Under sunny skies, Saraswathi Tiruchinapally, a senior at Mountain View High School, joined over 200 other special education students at Gunn High School's athletic field on Friday, May 19, to test her sports skills in the Palo Alto Unified School District Special Olympics track and field event.
This was her second year participating, and Tiruchinapally had just successfully completed a mile run, for which she "felt grateful," she said.
With a big grin, Tiruchinapally described how her mom had come to cheer for her while she ran.
"It makes me feel joy," she said.
The event, sponsored by the school district in partnership with Special Olympics Northern California and the Community Advisory Committee for Special Education in Palo Alto, brought together over 200 special education students and 175 staff members from 15 schools across Palo Alto, Mountain View, Atherton and Menlo Park.
"Look at the smiles," event co-organizer Roxanne Koopman, an adapted physical education teacher, said. "They're all inspired to do their best."
The athletes opened the event by walking onto the field as the Gunn High School marching band played their fight song. There were speeches from various school district officials, but the highlight was Ilona Haukioja, a student at Walter Hays, leading everyone in the Special Olympics' athletes' oath: "Let me win. But if I cannot win, let me be brave in the attempt."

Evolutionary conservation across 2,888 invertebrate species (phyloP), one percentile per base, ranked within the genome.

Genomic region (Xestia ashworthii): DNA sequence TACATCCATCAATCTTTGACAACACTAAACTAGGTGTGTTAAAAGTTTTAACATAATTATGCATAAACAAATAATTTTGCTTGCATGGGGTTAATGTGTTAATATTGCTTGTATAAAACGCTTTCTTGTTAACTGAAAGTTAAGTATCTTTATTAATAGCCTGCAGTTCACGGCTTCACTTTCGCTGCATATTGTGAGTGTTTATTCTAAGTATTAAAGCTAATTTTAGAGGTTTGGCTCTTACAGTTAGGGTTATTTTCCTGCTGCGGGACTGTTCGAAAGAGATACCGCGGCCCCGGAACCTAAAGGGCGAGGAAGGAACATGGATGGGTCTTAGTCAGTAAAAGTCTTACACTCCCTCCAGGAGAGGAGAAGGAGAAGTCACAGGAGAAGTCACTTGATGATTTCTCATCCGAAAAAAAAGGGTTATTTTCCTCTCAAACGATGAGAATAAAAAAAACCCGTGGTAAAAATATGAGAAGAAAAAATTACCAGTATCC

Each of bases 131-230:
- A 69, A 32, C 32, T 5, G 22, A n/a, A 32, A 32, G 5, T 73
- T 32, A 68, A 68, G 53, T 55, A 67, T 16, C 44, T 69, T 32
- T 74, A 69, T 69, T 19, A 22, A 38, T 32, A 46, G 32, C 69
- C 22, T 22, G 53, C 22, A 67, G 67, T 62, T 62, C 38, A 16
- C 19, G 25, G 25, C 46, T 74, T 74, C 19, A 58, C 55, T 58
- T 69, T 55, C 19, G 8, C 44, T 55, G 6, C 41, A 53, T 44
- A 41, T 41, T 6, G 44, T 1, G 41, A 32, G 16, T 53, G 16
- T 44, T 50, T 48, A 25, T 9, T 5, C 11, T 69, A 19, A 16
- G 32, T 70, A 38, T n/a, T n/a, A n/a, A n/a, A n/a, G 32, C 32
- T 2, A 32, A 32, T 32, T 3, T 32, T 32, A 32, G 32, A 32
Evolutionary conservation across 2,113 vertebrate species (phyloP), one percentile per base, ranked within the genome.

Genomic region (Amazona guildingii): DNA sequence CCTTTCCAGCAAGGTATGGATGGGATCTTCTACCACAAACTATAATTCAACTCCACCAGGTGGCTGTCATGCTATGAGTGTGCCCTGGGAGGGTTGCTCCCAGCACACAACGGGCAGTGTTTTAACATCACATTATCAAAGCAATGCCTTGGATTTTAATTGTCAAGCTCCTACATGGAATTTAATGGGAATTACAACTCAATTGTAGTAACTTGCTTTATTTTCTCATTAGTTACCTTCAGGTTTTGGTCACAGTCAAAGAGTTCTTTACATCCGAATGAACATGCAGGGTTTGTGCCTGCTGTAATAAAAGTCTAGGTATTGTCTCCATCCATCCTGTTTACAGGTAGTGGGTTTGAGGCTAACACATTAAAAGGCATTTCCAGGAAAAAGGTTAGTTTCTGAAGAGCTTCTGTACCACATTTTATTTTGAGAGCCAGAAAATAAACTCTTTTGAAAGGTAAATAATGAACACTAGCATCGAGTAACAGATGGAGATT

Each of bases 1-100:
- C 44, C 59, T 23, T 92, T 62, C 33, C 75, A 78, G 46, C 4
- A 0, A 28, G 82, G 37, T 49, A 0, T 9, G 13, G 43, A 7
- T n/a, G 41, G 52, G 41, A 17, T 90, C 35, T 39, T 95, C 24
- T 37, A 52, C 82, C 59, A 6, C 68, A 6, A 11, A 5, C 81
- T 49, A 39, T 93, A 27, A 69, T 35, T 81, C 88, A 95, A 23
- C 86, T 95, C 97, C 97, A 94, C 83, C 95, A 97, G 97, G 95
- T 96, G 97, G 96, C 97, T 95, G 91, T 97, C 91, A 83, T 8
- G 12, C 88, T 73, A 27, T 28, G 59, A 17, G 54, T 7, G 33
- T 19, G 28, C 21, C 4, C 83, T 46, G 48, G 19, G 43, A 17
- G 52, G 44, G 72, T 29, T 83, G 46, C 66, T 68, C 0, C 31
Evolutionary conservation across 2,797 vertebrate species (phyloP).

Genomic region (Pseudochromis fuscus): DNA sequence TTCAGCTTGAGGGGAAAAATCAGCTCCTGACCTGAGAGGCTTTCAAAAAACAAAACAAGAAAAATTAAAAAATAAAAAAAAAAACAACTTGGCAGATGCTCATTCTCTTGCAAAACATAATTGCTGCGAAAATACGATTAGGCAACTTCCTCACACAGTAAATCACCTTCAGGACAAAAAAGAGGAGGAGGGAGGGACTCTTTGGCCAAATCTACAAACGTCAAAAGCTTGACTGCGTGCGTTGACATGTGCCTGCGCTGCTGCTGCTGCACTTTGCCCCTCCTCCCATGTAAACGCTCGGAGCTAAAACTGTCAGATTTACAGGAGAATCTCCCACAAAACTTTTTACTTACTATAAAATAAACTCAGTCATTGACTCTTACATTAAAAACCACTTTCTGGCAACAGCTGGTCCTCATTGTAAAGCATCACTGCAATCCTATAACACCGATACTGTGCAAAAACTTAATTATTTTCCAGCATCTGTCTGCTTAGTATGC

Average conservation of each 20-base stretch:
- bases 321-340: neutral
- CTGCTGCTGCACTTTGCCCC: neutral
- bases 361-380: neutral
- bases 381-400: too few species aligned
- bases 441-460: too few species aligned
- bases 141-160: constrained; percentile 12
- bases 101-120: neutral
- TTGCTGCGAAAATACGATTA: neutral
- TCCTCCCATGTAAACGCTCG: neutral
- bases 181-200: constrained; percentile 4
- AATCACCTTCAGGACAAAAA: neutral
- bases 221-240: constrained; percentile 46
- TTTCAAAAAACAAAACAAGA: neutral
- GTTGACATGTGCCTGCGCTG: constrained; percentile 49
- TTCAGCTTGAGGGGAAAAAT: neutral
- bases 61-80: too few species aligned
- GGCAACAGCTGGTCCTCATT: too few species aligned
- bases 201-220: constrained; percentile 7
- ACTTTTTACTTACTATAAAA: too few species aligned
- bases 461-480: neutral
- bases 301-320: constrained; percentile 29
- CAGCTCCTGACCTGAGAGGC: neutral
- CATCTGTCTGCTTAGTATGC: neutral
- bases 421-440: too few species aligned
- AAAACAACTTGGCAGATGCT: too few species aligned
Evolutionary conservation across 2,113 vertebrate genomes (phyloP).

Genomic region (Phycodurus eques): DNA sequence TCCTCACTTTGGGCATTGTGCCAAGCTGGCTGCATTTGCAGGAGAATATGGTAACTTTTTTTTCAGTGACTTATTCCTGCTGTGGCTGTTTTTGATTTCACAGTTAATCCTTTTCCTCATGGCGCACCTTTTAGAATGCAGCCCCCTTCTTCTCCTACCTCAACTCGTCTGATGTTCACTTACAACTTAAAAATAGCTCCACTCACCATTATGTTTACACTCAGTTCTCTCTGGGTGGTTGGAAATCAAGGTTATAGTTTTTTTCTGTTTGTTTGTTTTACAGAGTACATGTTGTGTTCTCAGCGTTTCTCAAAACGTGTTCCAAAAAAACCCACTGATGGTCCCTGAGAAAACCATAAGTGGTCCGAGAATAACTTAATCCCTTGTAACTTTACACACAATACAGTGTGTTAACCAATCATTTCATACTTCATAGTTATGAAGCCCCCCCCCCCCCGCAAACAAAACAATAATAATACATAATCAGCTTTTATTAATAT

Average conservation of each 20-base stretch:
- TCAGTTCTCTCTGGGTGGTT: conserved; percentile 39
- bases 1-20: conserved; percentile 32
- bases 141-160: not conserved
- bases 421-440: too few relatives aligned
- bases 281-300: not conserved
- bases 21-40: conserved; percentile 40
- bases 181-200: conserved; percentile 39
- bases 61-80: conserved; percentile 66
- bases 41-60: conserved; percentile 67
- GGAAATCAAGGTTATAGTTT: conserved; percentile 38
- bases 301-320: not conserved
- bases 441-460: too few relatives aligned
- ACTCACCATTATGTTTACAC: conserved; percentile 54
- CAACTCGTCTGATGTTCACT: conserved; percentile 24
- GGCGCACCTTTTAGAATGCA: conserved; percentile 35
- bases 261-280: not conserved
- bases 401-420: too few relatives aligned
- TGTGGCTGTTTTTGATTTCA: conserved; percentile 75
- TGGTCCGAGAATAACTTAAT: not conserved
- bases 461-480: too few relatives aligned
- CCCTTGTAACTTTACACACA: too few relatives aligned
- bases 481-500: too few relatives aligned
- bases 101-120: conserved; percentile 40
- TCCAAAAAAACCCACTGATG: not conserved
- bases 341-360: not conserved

This was the eighth year of the district's Special Olympics event. When Angel Sheridan joined the district as an adapted physical education teacher, she knew she wanted to start a Special Olympics program. In a previous job, she had loved how the program helped students.
Since she started the Palo Alto Unified Special Olympics program, she has seen how it's boosted students' confidence and how students improve year after year. For some, it is the first time that they're part of a team or wearing the school's sports uniform.
"You can see how psyched" the students are, she said.
Yonatan Naven, a junior at Gunn High School, has participated for four years. He ran the mile in a little over 9 minutes on Friday, he said, but he prefers sprinting in the 100 meter race.
One of Sheridan's students is Sang Joon Lee. Sheridan has known Lee, now a senior at Gunn High School, since he was in second grade and has watched him grow and take on new challenges.
As Lee got ready to run in the 1-mile race Friday, the crowd was abuzz about whether he would be able to beat his personal record.
When he broke his record with an 8 minute and 2 second mile, the crowd erupted.
"(The) cheering helps," he said modestly.
That seemed to be a shared sentiment among many of the athletes, who appreciated both the chance to shine and the support they felt from others.
Tiruchinapally described the track and field event as a "very fun experience."
"I like when they cheer me on and when I deserve a medal," she said.
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